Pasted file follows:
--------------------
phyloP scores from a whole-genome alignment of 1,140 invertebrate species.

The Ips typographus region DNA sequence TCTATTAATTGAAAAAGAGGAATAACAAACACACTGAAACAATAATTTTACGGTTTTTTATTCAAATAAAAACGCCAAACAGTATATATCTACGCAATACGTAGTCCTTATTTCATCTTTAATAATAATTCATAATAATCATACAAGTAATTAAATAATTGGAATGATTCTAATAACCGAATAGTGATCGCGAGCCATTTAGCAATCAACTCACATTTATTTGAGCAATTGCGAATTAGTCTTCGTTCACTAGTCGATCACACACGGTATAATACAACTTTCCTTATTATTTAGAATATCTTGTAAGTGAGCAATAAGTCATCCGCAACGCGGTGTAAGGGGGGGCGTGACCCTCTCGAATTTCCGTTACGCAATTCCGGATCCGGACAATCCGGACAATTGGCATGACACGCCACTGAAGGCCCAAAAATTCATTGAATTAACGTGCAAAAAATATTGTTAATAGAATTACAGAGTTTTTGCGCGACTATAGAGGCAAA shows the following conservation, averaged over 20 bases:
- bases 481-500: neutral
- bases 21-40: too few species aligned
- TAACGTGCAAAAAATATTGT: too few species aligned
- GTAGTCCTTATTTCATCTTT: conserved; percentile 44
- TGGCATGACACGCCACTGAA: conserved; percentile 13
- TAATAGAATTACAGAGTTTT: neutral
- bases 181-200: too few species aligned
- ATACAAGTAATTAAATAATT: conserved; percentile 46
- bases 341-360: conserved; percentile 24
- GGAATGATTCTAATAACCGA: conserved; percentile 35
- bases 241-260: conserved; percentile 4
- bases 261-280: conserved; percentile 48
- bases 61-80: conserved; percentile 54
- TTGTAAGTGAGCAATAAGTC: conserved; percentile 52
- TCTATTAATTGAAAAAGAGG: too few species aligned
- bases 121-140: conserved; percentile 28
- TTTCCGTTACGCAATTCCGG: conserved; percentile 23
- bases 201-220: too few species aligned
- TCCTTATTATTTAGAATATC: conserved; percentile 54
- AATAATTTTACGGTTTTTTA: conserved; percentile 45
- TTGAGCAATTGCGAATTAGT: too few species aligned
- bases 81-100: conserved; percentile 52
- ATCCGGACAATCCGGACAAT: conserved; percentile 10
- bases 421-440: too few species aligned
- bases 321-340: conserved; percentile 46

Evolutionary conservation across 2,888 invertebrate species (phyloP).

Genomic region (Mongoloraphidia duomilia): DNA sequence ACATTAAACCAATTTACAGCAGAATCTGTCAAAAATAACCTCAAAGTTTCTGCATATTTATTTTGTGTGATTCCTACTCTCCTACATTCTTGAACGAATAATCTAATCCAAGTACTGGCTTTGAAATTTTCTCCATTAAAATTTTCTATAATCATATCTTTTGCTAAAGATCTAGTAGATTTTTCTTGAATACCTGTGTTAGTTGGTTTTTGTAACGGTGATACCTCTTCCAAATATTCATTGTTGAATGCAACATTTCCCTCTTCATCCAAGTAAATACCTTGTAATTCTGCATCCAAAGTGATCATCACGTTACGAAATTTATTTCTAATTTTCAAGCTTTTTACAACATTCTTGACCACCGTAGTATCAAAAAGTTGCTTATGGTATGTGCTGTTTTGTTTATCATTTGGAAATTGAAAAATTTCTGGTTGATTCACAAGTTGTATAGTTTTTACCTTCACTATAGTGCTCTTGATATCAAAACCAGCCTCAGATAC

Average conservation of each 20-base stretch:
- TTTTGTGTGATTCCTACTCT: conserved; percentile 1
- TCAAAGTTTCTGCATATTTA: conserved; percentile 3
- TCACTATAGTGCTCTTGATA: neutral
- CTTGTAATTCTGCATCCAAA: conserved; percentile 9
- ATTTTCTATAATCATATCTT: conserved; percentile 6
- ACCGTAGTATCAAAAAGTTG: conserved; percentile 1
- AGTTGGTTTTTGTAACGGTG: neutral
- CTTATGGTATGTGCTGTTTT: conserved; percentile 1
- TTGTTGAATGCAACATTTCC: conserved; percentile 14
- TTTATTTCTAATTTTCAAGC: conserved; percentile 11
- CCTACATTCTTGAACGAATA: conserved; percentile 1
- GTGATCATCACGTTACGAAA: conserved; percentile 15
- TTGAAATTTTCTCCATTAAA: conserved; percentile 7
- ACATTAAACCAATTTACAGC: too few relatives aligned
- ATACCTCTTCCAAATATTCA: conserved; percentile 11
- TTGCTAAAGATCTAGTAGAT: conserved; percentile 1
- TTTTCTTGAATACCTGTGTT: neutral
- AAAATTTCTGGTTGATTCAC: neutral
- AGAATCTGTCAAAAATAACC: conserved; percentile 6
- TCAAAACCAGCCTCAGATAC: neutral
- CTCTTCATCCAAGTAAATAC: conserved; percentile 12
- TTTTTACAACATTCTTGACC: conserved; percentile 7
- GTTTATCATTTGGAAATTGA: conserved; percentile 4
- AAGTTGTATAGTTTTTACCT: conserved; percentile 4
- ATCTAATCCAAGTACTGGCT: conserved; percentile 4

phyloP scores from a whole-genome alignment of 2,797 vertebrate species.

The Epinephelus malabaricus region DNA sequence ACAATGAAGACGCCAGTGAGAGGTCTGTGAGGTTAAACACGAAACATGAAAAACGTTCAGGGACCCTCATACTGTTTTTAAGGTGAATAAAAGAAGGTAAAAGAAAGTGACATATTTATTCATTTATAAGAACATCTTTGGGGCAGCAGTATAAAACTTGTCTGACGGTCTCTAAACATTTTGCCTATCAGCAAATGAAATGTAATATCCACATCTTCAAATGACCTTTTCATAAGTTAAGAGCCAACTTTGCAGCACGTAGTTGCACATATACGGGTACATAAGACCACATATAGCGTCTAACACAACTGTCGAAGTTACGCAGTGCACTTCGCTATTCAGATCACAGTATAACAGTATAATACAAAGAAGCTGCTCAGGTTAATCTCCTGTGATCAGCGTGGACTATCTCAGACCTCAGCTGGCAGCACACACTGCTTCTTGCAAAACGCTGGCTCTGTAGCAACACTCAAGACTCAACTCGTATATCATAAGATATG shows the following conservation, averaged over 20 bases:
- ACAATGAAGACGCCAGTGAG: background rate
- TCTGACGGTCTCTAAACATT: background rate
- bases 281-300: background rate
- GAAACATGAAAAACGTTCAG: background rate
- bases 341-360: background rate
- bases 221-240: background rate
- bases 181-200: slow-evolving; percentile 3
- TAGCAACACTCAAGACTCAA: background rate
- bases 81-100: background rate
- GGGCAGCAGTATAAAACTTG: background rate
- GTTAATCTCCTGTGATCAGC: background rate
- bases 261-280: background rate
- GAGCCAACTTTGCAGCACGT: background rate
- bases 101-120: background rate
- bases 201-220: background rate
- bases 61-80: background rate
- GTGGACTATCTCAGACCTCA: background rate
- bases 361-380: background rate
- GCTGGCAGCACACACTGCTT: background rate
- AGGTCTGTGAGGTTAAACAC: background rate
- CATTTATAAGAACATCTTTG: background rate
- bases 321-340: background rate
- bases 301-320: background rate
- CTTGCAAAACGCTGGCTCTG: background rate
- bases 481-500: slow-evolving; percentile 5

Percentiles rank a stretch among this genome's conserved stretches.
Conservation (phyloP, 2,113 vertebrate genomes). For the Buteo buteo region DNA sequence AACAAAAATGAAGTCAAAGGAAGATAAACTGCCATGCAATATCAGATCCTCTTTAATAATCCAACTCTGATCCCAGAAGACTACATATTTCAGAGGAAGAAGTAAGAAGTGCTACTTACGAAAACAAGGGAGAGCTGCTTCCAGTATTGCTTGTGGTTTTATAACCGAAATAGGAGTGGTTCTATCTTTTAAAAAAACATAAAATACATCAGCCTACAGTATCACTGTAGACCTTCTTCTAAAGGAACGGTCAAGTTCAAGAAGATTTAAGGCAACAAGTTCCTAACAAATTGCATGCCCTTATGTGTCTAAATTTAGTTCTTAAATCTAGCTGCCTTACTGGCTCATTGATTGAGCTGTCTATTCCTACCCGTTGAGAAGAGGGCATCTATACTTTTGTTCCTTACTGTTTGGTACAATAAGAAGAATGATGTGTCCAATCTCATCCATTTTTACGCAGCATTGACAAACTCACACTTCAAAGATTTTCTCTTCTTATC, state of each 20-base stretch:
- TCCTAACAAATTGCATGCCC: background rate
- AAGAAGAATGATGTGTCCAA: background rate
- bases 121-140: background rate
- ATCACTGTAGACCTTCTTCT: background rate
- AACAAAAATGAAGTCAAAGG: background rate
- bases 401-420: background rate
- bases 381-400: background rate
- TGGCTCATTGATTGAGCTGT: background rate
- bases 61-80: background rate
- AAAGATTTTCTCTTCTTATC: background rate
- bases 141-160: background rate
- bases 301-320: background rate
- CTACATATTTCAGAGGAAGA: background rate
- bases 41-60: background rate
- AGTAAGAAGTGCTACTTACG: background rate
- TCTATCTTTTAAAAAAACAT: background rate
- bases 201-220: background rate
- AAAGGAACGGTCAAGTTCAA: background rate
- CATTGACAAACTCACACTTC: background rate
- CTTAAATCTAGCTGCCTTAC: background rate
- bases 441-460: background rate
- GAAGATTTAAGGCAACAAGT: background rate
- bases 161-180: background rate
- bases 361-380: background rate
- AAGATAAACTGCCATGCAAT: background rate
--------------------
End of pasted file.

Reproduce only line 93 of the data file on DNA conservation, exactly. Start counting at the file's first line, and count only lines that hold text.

- bases 61-80: background rate